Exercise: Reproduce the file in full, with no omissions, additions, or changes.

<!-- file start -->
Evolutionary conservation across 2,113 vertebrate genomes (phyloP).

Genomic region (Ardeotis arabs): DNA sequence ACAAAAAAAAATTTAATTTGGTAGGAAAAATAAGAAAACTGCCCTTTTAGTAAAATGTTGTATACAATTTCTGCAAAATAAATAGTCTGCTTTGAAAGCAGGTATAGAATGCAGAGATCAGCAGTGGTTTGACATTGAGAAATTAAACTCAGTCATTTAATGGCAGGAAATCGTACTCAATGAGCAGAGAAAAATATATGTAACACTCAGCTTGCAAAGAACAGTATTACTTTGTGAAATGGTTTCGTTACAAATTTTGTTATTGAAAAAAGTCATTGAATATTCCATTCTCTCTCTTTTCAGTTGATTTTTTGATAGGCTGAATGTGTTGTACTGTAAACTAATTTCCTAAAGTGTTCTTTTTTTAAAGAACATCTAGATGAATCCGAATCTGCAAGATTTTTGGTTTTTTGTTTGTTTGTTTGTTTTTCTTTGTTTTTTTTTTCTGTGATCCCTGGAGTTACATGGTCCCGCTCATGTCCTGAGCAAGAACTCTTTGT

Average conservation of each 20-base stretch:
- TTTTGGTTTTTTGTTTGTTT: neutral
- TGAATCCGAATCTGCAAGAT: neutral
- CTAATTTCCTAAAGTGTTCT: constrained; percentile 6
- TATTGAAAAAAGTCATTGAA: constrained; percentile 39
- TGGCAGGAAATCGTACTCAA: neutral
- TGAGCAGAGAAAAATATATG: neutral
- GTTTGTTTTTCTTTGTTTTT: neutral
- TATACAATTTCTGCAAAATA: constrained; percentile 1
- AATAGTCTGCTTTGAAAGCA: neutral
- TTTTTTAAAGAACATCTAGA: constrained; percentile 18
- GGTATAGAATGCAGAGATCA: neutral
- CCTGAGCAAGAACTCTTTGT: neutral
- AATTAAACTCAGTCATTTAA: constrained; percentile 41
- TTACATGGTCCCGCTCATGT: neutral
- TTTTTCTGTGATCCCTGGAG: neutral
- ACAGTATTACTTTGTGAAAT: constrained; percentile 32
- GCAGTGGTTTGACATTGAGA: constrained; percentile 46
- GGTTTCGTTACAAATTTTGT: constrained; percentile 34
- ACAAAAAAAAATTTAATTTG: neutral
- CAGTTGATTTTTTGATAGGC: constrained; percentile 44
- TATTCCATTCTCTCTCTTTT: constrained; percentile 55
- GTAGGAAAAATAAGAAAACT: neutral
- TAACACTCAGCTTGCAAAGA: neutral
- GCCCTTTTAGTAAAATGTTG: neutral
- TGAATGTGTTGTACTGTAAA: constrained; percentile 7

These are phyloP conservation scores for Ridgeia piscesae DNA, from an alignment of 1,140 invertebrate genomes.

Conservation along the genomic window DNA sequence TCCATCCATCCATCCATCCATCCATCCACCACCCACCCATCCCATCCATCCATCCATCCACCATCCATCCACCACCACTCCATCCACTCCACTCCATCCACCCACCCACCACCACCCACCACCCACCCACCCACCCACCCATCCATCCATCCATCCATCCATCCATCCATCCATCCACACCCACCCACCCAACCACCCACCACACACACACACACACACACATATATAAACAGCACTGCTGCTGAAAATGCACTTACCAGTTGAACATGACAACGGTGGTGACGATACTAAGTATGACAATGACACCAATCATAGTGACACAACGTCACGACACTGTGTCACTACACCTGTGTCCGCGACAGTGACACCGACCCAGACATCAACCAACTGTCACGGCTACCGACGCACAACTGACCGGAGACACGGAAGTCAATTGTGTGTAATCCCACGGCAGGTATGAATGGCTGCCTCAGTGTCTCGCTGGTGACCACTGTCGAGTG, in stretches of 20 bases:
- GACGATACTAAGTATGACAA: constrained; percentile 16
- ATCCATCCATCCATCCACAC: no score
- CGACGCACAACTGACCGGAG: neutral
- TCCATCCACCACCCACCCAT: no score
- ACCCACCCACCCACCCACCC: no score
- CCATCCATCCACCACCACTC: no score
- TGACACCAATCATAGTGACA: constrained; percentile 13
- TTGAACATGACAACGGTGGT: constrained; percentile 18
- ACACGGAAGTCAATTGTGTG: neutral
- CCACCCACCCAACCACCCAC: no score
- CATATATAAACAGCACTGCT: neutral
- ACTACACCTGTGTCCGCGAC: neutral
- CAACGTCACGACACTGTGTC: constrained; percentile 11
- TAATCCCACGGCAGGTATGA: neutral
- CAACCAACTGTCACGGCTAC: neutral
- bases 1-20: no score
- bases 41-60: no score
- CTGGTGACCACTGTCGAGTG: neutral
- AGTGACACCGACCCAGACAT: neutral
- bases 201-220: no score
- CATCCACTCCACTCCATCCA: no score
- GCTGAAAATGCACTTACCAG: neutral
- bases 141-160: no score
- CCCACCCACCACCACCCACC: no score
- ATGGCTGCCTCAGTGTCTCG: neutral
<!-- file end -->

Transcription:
Evolutionary conservation across 2,113 vertebrate genomes (phyloP).

Genomic region (Ardeotis arabs): DNA sequence ACAAAAAAAAATTTAATTTGGTAGGAAAAATAAGAAAACTGCCCTTTTAGTAAAATGTTGTATACAATTTCTGCAAAATAAATAGTCTGCTTTGAAAGCAGGTATAGAATGCAGAGATCAGCAGTGGTTTGACATTGAGAAATTAAACTCAGTCATTTAATGGCAGGAAATCGTACTCAATGAGCAGAGAAAAATATATGTAACACTCAGCTTGCAAAGAACAGTATTACTTTGTGAAATGGTTTCGTTACAAATTTTGTTATTGAAAAAAGTCATTGAATATTCCATTCTCTCTCTTTTCAGTTGATTTTTTGATAGGCTGAATGTGTTGTACTGTAAACTAATTTCCTAAAGTGTTCTTTTTTTAAAGAACATCTAGATGAATCCGAATCTGCAAGATTTTTGGTTTTTTGTTTGTTTGTTTGTTTTTCTTTGTTTTTTTTTTCTGTGATCCCTGGAGTTACATGGTCCCGCTCATGTCCTGAGCAAGAACTCTTTGT

Average conservation of each 20-base stretch:
- TTTTGGTTTTTTGTTTGTTT: neutral
- TGAATCCGAATCTGCAAGAT: neutral
- CTAATTTCCTAAAGTGTTCT: constrained; percentile 6
- TATTGAAAAAAGTCATTGAA: constrained; percentile 39
- TGGCAGGAAATCGTACTCAA: neutral
- TGAGCAGAGAAAAATATATG: neutral
- GTTTGTTTTTCTTTGTTTTT: neutral
- TATACAATTTCTGCAAAATA: constrained; percentile 1
- AATAGTCTGCTTTGAAAGCA: neutral
- TTTTTTAAAGAACATCTAGA: constrained; percentile 18
- GGTATAGAATGCAGAGATCA: neutral
- CCTGAGCAAGAACTCTTTGT: neutral
- AATTAAACTCAGTCATTTAA: constrained; percentile 41
- TTACATGGTCCCGCTCATGT: neutral
- TTTTTCTGTGATCCCTGGAG: neutral
- ACAGTATTACTTTGTGAAAT: constrained; percentile 32
- GCAGTGGTTTGACATTGAGA: constrained; percentile 46
- GGTTTCGTTACAAATTTTGT: constrained; percentile 34
- ACAAAAAAAAATTTAATTTG: neutral
- CAGTTGATTTTTTGATAGGC: constrained; percentile 44
- TATTCCATTCTCTCTCTTTT: constrained; percentile 55
- GTAGGAAAAATAAGAAAACT: neutral
- TAACACTCAGCTTGCAAAGA: neutral
- GCCCTTTTAGTAAAATGTTG: neutral
- TGAATGTGTTGTACTGTAAA: constrained; percentile 7

These are phyloP conservation scores for Ridgeia piscesae DNA, from an alignment of 1,140 invertebrate genomes.

Conservation along the genomic window DNA sequence TCCATCCATCCATCCATCCATCCATCCACCACCCACCCATCCCATCCATCCATCCATCCACCATCCATCCACCACCACTCCATCCACTCCACTCCATCCACCCACCCACCACCACCCACCACCCACCCACCCACCCACCCATCCATCCATCCATCCATCCATCCATCCATCCATCCACACCCACCCACCCAACCACCCACCACACACACACACACACACACATATATAAACAGCACTGCTGCTGAAAATGCACTTACCAGTTGAACATGACAACGGTGGTGACGATACTAAGTATGACAATGACACCAATCATAGTGACACAACGTCACGACACTGTGTCACTACACCTGTGTCCGCGACAGTGACACCGACCCAGACATCAACCAACTGTCACGGCTACCGACGCACAACTGACCGGAGACACGGAAGTCAATTGTGTGTAATCCCACGGCAGGTATGAATGGCTGCCTCAGTGTCTCGCTGGTGACCACTGTCGAGTG, in stretches of 20 bases:
- GACGATACTAAGTATGACAA: constrained; percentile 16
- ATCCATCCATCCATCCACAC: no score
- CGACGCACAACTGACCGGAG: neutral
- TCCATCCACCACCCACCCAT: no score
- ACCCACCCACCCACCCACCC: no score
- CCATCCATCCACCACCACTC: no score
- TGACACCAATCATAGTGACA: constrained; percentile 13
- TTGAACATGACAACGGTGGT: constrained; percentile 18
- ACACGGAAGTCAATTGTGTG: neutral
- CCACCCACCCAACCACCCAC: no score
- CATATATAAACAGCACTGCT: neutral
- ACTACACCTGTGTCCGCGAC: neutral
- CAACGTCACGACACTGTGTC: constrained; percentile 11
- TAATCCCACGGCAGGTATGA: neutral
- CAACCAACTGTCACGGCTAC: neutral
- bases 1-20: no score
- bases 41-60: no score
- CTGGTGACCACTGTCGAGTG: neutral
- AGTGACACCGACCCAGACAT: neutral
- bases 201-220: no score
- CATCCACTCCACTCCATCCA: no score
- GCTGAAAATGCACTTACCAG: neutral
- bases 141-160: no score
- CCCACCCACCACCACCCACC: no score
- ATGGCTGCCTCAGTGTCTCG: neutral